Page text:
Inside Real Estate - January 10th, 2020

Inside Real Estate (Jan 10th, 2020)

Funding affordable housing in the U.S. / Where to rent instead of buy / Airbnb's new Bay Area digs / Charlie Sheen takes a loss on 90210 home

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1. New legislation that aims to contain the worsening housing crisis in California could result in higher taxes for some homeowners who have big home loans and vacation properties. Assemblyman David Chiu, D-San Francisco's bill would “cap a state tax break for mortgages to the interest paid on the first $750,000 of a loan for a primary home” and eliminate the deduction for mortgage interests on secondary houses. Advocates for this proposal said it could generate $400 to $500 million per year that could go toward homeless shelters, supportive housing and other benefits for homeless people. “It’s a small price to pay among a small number of wealthier homeowners to establish a permanent fund for homelessness prevention,” said Chiu. - SAN FRANCISCO CHRONICLE

2. Airbnb on Thursday confirmed that it leased 300,000 square feet of office space in two large Santa Clara, California, buildings. Their lease at 4301 and 4401 Great America Parkway could create jobs for 1,500 people, a boon for the Bay Area community. According to The Mercury News, Airbnb’s new two-building campus will debut in two installments: one in 2021 and the other in 2024. The privately held home-share platform is also rumored to be mulling an initial public offering (IPO) sometime this year. - MERCURY NEWS

3. Boston and some of its surrounding communities are collectively pressuring legislators to allow them to impose taxes that could fund affordable housing. Officials pushing for this aid money revealed a proposal that would “allow taxes on real estate transactions above the statewide median sale price for single-family homes.” So for a city like Boston, deals above the $2 million mark would be taxed. This is considered part of Boston Mayor Marty Walsh’s five-year plan to improve the affordable-housing shortage in that region. - WBUR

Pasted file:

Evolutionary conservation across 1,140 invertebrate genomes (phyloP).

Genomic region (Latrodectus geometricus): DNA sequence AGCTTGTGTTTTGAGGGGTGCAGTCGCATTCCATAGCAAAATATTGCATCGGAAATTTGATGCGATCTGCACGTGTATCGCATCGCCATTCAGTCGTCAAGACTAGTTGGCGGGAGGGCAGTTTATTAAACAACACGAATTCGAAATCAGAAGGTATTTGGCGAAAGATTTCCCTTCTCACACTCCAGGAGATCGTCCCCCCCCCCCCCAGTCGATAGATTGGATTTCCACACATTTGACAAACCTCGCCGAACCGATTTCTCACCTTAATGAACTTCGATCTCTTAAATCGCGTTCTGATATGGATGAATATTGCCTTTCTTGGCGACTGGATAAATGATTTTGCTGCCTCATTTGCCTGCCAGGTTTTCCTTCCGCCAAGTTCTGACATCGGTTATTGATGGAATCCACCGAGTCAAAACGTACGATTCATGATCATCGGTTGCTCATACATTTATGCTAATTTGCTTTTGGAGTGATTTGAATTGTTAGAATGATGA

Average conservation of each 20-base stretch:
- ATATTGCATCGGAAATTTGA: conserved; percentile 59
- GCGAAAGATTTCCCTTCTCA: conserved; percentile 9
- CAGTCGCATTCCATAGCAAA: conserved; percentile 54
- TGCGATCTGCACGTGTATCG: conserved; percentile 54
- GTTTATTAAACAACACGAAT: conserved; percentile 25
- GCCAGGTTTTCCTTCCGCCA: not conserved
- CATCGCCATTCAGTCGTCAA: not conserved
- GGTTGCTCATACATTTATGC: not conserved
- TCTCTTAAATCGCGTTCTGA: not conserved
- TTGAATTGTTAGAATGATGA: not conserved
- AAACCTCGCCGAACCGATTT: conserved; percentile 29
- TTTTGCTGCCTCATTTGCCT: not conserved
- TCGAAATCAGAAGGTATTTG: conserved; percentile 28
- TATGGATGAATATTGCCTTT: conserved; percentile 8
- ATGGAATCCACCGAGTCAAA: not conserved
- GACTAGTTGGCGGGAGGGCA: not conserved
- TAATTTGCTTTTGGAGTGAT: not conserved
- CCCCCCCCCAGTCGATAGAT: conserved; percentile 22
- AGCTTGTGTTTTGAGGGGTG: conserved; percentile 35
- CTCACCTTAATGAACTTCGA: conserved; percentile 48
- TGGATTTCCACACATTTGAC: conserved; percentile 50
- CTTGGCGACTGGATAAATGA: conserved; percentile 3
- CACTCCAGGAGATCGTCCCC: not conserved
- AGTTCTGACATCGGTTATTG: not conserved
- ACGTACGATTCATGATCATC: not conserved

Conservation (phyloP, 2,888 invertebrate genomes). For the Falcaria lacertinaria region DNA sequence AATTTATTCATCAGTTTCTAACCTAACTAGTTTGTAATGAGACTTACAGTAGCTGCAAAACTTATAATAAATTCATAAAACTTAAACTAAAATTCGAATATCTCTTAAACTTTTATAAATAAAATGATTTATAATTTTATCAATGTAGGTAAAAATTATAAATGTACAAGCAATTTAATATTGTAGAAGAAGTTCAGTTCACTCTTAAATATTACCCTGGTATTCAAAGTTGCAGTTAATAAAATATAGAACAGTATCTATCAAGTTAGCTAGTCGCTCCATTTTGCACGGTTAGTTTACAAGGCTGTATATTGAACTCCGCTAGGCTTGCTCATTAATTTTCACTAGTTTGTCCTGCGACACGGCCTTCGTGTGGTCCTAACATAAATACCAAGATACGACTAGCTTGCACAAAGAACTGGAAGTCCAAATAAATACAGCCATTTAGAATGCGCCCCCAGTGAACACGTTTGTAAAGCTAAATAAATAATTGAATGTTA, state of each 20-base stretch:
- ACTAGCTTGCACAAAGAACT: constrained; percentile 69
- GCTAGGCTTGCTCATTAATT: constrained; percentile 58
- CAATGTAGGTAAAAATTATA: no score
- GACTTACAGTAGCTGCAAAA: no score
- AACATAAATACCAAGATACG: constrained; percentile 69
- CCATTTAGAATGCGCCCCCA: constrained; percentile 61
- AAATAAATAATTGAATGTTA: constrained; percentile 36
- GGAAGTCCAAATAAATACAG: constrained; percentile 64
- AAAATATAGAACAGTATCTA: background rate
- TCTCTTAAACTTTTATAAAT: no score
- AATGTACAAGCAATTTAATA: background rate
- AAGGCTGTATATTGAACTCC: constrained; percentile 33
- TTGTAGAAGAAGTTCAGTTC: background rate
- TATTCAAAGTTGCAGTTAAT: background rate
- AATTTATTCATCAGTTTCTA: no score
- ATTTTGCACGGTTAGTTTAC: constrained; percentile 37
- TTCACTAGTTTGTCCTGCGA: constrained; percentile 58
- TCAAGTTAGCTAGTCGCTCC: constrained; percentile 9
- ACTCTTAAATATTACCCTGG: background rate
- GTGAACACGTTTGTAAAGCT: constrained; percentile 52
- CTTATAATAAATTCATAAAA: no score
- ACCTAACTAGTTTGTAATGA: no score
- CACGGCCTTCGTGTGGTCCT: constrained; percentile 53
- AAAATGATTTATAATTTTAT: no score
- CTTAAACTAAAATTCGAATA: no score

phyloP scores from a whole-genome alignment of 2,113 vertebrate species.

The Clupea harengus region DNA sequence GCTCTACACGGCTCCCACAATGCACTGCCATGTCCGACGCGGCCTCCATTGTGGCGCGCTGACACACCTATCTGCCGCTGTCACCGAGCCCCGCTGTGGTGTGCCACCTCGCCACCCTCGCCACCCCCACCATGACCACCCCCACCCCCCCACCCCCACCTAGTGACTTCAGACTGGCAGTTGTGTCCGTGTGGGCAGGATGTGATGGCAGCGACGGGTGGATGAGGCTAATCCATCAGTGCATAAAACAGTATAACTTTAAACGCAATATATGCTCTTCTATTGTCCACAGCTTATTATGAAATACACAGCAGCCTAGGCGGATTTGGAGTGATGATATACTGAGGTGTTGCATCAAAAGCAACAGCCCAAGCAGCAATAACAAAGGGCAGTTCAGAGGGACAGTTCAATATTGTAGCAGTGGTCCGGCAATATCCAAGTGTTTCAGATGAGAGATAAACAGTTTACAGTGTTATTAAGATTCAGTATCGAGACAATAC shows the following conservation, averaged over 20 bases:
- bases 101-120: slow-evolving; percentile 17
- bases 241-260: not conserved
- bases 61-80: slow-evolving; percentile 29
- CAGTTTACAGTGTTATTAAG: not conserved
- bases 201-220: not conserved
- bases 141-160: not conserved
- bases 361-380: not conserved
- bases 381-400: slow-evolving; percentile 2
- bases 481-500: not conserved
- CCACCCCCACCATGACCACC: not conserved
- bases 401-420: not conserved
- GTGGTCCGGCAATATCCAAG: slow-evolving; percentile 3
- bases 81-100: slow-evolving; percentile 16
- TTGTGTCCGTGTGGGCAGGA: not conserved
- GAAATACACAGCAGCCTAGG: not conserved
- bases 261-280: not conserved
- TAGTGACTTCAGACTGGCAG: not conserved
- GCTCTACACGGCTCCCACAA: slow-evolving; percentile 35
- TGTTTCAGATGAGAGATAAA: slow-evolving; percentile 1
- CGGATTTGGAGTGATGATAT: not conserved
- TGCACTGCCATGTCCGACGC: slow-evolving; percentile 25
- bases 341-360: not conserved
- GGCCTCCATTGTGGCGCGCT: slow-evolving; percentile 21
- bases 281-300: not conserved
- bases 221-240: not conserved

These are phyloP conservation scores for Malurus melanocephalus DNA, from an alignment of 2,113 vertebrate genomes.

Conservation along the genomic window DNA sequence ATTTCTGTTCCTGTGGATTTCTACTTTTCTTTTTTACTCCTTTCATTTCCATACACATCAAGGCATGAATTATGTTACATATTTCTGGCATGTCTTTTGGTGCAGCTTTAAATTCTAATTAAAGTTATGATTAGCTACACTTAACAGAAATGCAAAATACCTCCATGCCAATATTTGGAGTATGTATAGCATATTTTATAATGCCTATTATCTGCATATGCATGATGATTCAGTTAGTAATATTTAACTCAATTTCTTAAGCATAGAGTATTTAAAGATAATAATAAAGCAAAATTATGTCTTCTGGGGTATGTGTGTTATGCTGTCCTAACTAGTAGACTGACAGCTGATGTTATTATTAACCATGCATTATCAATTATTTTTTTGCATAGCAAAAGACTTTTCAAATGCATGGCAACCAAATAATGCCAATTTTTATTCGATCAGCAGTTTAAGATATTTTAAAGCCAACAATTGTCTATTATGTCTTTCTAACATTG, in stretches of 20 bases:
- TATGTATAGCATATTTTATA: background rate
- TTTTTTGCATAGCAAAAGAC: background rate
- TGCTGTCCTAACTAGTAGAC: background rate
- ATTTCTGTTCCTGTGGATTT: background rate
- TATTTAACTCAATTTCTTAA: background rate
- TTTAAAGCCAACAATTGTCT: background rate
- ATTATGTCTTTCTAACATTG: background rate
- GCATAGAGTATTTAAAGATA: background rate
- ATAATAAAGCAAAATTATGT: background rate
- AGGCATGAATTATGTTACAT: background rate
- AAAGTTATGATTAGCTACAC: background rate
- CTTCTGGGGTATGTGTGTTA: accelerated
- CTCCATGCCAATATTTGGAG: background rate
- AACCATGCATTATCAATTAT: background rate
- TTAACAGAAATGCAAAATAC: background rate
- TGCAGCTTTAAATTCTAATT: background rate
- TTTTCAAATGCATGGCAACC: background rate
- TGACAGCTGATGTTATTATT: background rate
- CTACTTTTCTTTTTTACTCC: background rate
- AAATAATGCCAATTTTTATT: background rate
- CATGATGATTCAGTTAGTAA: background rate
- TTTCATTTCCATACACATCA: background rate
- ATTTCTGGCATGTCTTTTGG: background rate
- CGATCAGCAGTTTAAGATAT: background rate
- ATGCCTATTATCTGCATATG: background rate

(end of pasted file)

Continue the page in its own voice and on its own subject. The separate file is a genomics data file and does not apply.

4. Renting may be more affordable than buying a home in some U.S. areas. According to a new study from ATTOM Data Solutions, that seems to be true of at least 18 of the country's most populated counties, including Los Angeles County, California; Cook County (Chicago), Illinois; Harris County (Houston), Texas; and San Diego County, California, among others. Renting is also more affordable in other markets that boast populations of one million people or more — like San Francisco, New York City, Boston, and Las Vegas. Those cities with one million or more people where it’s more affordable to buy than rent include Wayne County (Detroit), Michigan; Philadelphia County, Pennsylvania; and Cuyahoga County (Cleveland), Ohio. - ATTOM DATA

5. The Jackson brothers — Marlon, Tito and Jackie Jackson — helped celebrate the groundbreaking of an upcoming $500 million Hard Rock Hotel and Casino in Gary, Indiana (their hometown). The gambling facility will also feature a 2,000-seat entertainment venue, restaurant and hotel. The new casino will replace the dated Lake Michigan Majestic Star gambling boat. According to some projections, it could attract more than 3 million annual visitors when it debuts sometime in 2021. - WGN